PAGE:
2. Brakes lights should come on instantly after a few millimetres of brake pedal action. This also gives signal to the ECU that the brake pedals have been depressed and the system should get ready to decelerate (i.e., ignition timing retards, fuel supply returns to idle volume, etc.) Even if, let’s say that, the ECU malfunctions and ignores the brake signals, even then you will not be losing any brake on any wheel and the brakes are conservatively designed to overcome the weight of the car plus much much much more, which only means that the car should stop anytime immediately. Brakes are one of the most heavily engineered parts of the car, and brake failure on a relatively new car would be the same chances as winning the lotto.
  3. It is quite evident on the videos, even though the drivers claim that they are experienced drivers, that they are not fully aware of driving an AT vehicle. One fact which supports this is the failure to step on the brakes while changing gears – very common mistake. This is evident in some of the videos because the brake lights did not light up in the instance that they are supposed to change gear, i.e. after driver change, coming from neutral, etc.

In conclusion, nobody would accept the fact that they mistakenly stepped on the accelerator instead of the brakes when you have just caused multi vehicle damages and/or death/injuries to pedestrians, especially with the Pinoys who are fond of “iwas pusoy”. And to the Pinoy driver, the “blame others” mentality trumps humility and all reason and logic. Instead of saying “I am sorry, I made a mistake”, the Pinoy would rather point to something else or someone for his predicament. Apparently, Pinoys find it hard to accept mistakes, especially when you have the opportunity to ride the SUA bandwagon. Add to that our low quality media sensationalizing the said incidents, they should not be feasting on it like houseflies on s__t without any conclusive information. The government for its part should have their mechanism set in place for similar incidents, all I see is a bunch of people who really do not know squat how and where to begin their “investigation”. They approved it being sold in the country, they should know how to handle this.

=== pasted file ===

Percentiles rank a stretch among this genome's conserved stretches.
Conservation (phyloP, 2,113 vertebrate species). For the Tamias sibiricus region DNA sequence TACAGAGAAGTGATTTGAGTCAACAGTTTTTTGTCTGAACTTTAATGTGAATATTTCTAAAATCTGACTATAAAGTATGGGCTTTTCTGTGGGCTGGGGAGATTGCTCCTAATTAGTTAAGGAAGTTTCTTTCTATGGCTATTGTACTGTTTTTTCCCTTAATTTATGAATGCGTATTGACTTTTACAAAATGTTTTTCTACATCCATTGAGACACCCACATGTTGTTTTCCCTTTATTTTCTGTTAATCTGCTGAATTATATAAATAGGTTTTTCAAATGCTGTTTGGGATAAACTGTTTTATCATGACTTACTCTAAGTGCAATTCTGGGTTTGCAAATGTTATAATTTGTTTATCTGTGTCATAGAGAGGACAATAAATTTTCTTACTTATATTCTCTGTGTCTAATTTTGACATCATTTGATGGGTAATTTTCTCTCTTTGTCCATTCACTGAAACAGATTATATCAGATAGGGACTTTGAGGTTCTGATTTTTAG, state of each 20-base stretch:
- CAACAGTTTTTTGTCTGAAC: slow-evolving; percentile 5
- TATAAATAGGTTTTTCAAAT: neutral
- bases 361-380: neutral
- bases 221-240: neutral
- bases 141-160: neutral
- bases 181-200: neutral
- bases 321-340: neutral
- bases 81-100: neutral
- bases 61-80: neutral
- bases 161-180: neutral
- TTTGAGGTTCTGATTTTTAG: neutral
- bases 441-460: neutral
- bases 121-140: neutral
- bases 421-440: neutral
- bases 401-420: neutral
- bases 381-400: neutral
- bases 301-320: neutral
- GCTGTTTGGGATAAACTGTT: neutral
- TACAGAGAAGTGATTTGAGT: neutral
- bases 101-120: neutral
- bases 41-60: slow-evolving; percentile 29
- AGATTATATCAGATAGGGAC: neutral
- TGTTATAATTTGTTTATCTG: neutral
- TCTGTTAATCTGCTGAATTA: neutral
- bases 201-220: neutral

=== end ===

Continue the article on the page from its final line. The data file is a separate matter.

The case of SUA on the said maker/model is also highly suspicious as only vehicles in the Philippines suffers from it while all Monterosport  supplied to other countries are also made in the same plant in Thailand. Moreover, car makers would be using similar parts to other makes and models, why are there no cases of SUA for those models then? And if drive by wire was so unreliable why is it so widely used for decades now not only in the car industry? All other big name car manufacturers are using the same drive by wire system which only proves that this system is reliable and safe.

[Photo courtesy PhilNewsDaily.com.]